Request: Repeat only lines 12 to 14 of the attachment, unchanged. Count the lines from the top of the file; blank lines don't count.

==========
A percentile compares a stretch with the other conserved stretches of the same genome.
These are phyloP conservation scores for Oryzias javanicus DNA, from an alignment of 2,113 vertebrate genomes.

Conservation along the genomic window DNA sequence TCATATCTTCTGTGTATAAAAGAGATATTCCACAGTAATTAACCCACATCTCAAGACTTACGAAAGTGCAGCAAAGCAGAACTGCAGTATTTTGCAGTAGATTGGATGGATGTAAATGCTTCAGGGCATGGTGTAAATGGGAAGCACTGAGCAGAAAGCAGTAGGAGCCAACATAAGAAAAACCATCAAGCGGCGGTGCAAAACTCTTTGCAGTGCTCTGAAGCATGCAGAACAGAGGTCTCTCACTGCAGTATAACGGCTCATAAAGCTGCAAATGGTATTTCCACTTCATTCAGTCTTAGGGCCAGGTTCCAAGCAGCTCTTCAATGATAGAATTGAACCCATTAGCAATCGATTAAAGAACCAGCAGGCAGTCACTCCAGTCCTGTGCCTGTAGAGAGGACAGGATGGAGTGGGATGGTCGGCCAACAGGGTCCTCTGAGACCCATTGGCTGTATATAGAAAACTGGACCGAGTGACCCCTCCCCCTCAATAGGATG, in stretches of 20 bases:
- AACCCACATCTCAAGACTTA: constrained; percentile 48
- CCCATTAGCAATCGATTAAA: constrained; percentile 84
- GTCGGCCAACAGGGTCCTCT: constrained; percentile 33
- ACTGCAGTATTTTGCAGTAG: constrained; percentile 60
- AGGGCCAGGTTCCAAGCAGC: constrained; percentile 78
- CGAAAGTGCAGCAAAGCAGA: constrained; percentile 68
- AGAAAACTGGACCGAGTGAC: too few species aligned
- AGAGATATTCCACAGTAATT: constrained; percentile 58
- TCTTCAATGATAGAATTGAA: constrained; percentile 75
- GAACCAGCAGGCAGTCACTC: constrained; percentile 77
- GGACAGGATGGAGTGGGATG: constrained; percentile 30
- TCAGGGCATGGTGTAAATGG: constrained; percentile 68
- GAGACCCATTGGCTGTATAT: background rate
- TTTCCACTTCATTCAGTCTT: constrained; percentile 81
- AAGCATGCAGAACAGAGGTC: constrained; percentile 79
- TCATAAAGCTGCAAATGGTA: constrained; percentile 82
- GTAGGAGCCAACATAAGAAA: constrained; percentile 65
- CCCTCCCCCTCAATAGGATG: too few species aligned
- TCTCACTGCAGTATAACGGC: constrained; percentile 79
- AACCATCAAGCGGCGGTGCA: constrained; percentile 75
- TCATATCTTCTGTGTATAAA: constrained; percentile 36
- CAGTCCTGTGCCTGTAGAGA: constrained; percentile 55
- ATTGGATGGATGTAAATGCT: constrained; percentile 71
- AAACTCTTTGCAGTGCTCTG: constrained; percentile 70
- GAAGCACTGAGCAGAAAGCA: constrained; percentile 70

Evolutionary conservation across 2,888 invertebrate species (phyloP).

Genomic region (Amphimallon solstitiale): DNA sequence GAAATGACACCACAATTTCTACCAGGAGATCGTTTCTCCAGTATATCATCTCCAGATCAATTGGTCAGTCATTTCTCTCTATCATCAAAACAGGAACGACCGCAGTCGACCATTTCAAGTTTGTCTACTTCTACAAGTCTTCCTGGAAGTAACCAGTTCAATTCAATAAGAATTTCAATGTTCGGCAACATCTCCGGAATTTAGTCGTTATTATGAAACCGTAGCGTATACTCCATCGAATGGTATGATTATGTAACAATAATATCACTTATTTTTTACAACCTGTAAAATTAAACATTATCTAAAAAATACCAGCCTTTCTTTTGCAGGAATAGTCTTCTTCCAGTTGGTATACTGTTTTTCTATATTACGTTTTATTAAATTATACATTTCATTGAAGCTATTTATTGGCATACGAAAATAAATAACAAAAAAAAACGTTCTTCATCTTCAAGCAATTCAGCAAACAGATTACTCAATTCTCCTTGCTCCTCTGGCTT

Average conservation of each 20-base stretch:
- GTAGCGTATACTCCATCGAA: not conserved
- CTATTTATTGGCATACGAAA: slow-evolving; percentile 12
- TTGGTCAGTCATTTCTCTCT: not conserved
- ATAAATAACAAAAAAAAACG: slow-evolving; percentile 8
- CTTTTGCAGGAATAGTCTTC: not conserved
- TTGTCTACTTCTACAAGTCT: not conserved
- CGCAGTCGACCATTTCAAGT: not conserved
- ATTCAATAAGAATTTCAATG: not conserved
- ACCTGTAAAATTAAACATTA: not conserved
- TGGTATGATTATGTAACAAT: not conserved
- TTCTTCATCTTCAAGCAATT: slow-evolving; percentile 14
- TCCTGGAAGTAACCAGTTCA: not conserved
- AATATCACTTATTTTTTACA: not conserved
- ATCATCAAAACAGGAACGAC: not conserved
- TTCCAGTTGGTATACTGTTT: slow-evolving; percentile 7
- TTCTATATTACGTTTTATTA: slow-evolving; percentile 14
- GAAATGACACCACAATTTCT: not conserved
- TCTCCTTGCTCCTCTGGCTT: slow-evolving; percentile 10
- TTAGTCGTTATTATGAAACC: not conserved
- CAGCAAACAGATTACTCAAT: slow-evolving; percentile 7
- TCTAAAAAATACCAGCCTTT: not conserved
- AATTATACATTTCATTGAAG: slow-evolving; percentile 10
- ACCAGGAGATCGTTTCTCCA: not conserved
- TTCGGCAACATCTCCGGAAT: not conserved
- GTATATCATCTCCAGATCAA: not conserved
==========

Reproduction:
- TCTTCAATGATAGAATTGAA: constrained; percentile 75
- GAACCAGCAGGCAGTCACTC: constrained; percentile 77
- GGACAGGATGGAGTGGGATG: constrained; percentile 30